The Rules state that a radioactive materials management plan is to be submitted with an application.  Through that plan applicants are required to identify, manage, transport, and dispose of any radioactive materials utilized or generated during the course of fracking operations.  The plan must include baseline radiation monitoring, imposition of a worker training program that covers radiation, routine radiation surveys of the site, equipment, tanks, access roads, and nearby water sources, compliance with hazardous materials regulations, decontamination activities for releases of radioactive materials, demonstration that operations caused no radiological impacts, and ultimately requires an assessment of no radiological impact which must be verified by the Illinois Department of Emergency Management and IDNR prior to site release.

Plan For Gas Capture

The Rules also include a requirement for applicants to submit an emissions management statement in each fracking application.  Specifically, an applicant must set forth the methods it will employ to manage natural gas and hydrocarbon fluids produced during the flowback period and production period.

Seismic Management

The Rules create an application requirement to address the risk of earthquakes as a result of fracking.  Specifically, the Rules provide that, if any part of a proposed well is to be located in an area identified by the U.S. Geological Service as being at risk, then the application must identify measures the applicant will take to protect against an earthquake, and the applicant’s insurance policy must have a rider providing coverage against loss or claims resulting from earthquakes.

IDNR Hearing Process

The Rules appear to modify the hearing process set forth in IDNR’s original proposed rules by requiring that a hearing be held within 30 miles of the well site.  Further, the Rules omit the prior proposed requirement that the hearing be restricted only to issues related to the validity of the objection cited in the hearing request, delete the prior provision placing the burden of proof on the hearing requestor to establish the viability of their objection through credible evidence, delete the prior proposed requirement that hearing requestors provide witness lists and documents to support an objection and delete the prior provision which expressly allowed the parties to enter into settlement discussions prior to a hearing decision.

Rebuttable Presumption for Water Pollution

The Act provides for a rebuttable presumption that a permittee is responsible for pollution or diminution of a water supply within 1,500 feet of a well if laboratory results indicate pollution or diminution from one of five specified pollution sources: 1.) pH; 2.) total dissolved solids, dissolved methane, dissolved propane, dissolved ethane, alkalinity, and specified conductance; 3.) chloride, sulfate, arsenic, barium, calcium, chromium, iron, magnesium, cadmium, lead, manganese, mercury and silver; 4.) BTEX; or 5.) gross alpha and beta particles to determine the presence of any naturally occurring radioactive materials.  These Rules delete these 5 specified sources of pollution, potentially altering the scope of pollution or diminution for which a permitee may presumed liable.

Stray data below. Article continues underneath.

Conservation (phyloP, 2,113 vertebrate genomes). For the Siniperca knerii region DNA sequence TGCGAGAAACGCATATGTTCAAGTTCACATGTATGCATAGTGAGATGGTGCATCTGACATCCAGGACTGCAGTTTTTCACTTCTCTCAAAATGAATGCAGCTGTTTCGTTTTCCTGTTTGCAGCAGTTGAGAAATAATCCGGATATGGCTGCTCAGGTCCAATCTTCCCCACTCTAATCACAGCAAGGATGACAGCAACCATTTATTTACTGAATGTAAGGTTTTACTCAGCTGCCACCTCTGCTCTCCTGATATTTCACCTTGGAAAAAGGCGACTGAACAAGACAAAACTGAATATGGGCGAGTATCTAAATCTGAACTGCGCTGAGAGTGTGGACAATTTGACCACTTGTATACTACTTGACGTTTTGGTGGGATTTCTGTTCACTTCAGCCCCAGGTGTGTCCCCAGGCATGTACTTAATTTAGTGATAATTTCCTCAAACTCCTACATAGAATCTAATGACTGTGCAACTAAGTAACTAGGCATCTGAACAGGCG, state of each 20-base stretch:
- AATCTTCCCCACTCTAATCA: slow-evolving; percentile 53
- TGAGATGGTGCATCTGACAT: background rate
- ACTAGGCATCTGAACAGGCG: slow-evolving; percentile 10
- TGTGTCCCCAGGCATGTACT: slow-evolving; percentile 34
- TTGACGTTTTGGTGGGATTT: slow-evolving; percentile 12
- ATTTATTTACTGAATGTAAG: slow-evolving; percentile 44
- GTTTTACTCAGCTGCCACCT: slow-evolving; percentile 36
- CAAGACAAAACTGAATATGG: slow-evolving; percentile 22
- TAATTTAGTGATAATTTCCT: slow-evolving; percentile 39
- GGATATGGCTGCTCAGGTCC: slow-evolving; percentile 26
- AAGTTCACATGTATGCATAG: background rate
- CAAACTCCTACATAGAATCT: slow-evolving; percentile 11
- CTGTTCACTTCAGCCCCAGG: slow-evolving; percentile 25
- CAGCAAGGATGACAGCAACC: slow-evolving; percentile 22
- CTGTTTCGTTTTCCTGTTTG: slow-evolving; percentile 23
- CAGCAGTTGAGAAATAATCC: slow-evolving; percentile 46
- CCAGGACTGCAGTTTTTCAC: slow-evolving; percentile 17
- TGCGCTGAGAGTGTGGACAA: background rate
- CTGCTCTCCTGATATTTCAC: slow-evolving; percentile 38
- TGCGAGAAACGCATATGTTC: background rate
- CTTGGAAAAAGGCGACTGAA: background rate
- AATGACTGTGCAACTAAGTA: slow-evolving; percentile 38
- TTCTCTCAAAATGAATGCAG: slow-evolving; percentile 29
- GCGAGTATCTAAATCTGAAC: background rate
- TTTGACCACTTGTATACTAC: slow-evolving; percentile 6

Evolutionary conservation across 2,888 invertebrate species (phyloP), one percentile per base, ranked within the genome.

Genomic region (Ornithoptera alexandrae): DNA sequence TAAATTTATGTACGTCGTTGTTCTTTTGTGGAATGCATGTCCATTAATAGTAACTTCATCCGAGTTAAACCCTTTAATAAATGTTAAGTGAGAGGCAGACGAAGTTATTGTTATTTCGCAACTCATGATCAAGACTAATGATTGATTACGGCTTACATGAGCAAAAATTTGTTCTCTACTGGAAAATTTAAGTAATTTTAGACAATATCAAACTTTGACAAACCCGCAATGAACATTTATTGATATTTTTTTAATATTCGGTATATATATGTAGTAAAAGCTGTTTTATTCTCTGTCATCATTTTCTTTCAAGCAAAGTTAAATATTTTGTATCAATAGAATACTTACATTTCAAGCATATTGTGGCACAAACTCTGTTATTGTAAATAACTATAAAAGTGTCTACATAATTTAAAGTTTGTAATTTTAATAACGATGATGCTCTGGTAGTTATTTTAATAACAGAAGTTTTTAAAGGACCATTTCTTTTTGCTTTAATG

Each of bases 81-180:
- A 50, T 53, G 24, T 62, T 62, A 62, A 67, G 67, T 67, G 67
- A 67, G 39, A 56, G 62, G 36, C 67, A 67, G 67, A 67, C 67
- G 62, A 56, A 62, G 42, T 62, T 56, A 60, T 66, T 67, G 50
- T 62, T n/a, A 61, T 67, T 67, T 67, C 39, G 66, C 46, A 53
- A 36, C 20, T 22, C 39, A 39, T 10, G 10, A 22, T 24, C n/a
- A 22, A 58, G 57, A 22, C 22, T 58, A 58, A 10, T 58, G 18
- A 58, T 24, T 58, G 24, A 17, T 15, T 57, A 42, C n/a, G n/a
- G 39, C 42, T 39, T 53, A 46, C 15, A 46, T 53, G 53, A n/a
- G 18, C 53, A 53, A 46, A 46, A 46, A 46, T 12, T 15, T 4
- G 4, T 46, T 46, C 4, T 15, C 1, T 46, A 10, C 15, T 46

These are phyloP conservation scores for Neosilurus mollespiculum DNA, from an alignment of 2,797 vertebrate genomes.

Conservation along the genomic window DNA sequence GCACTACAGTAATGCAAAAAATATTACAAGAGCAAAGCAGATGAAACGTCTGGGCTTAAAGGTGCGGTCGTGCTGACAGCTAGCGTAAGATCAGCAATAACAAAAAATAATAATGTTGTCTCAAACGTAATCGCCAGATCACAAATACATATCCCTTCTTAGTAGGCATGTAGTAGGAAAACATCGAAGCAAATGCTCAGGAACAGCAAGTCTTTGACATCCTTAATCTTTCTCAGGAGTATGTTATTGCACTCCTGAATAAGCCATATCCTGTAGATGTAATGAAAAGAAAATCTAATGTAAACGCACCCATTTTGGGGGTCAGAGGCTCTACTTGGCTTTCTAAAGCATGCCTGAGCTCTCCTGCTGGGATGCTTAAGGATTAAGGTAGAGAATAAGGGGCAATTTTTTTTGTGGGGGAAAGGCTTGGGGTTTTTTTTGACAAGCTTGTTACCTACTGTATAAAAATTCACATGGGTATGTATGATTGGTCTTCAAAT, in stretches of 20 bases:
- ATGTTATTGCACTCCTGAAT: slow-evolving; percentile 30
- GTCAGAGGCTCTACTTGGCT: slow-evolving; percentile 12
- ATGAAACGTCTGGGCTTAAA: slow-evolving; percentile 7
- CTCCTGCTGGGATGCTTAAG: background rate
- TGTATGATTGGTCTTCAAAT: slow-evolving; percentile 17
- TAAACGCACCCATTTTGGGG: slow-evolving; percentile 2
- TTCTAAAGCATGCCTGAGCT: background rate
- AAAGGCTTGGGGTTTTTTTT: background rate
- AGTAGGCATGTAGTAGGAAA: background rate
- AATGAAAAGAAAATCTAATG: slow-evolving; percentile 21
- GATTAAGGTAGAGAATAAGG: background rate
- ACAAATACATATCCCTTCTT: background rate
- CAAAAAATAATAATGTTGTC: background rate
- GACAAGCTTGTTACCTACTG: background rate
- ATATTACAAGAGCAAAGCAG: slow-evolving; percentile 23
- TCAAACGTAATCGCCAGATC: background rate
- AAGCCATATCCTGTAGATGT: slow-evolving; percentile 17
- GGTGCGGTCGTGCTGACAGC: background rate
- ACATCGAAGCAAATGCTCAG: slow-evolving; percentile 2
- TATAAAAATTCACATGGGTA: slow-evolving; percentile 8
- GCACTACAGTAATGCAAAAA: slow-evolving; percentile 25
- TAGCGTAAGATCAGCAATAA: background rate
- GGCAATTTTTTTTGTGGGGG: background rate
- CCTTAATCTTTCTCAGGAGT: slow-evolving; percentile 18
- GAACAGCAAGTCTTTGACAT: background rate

Fee Increases

The Rules purport to increase enforcement fees from those set forth in IDNR’s originally proposed rules.  They create two separate $13,500 fees for permit modifications that represent significant deviations or which presents a possible serious risk to public safety, public health, life, property, aquatic life, wildlife, or the environment (the original proposed rule only had one $13,500 fee for a significant deviation, which was defined as a serious risk to public health, life, property, aquatic life, or wildlife).  Further, the Rules raise the administrative violation penalty cap to $5,000/day, not to exceed $50,000 (from $1,000/day, not to exceed $5,000) and the operating violation penalties to $25,000 (from $2,500).  IDNR also prescribes additional fee increases for violations that were serious (up to $20,000) or were incurred as a result of certain permittee actions (up to $5,000).

To become effective, the Rules must be adopted by JCAR by November 15, 2014 (one year from the date on which the proposed rules were issued).  Such adoption could happen as soon as September 16, 2014 when the Rules first appear on JCAR’s meeting agenda.  If adopted by JCAR prior to November 15, 2014, the Rules would become effective upon filing with the Secretary of State for publication in the Illinois Register.

The Rules can be viewed at IDNR’s website.  Please contact us with any questions about the Rules or their implementation.

Raghav Murali represented the Office of Governor Pat Quinn in the development of the Hydraulic Fracturing Regulatory Act.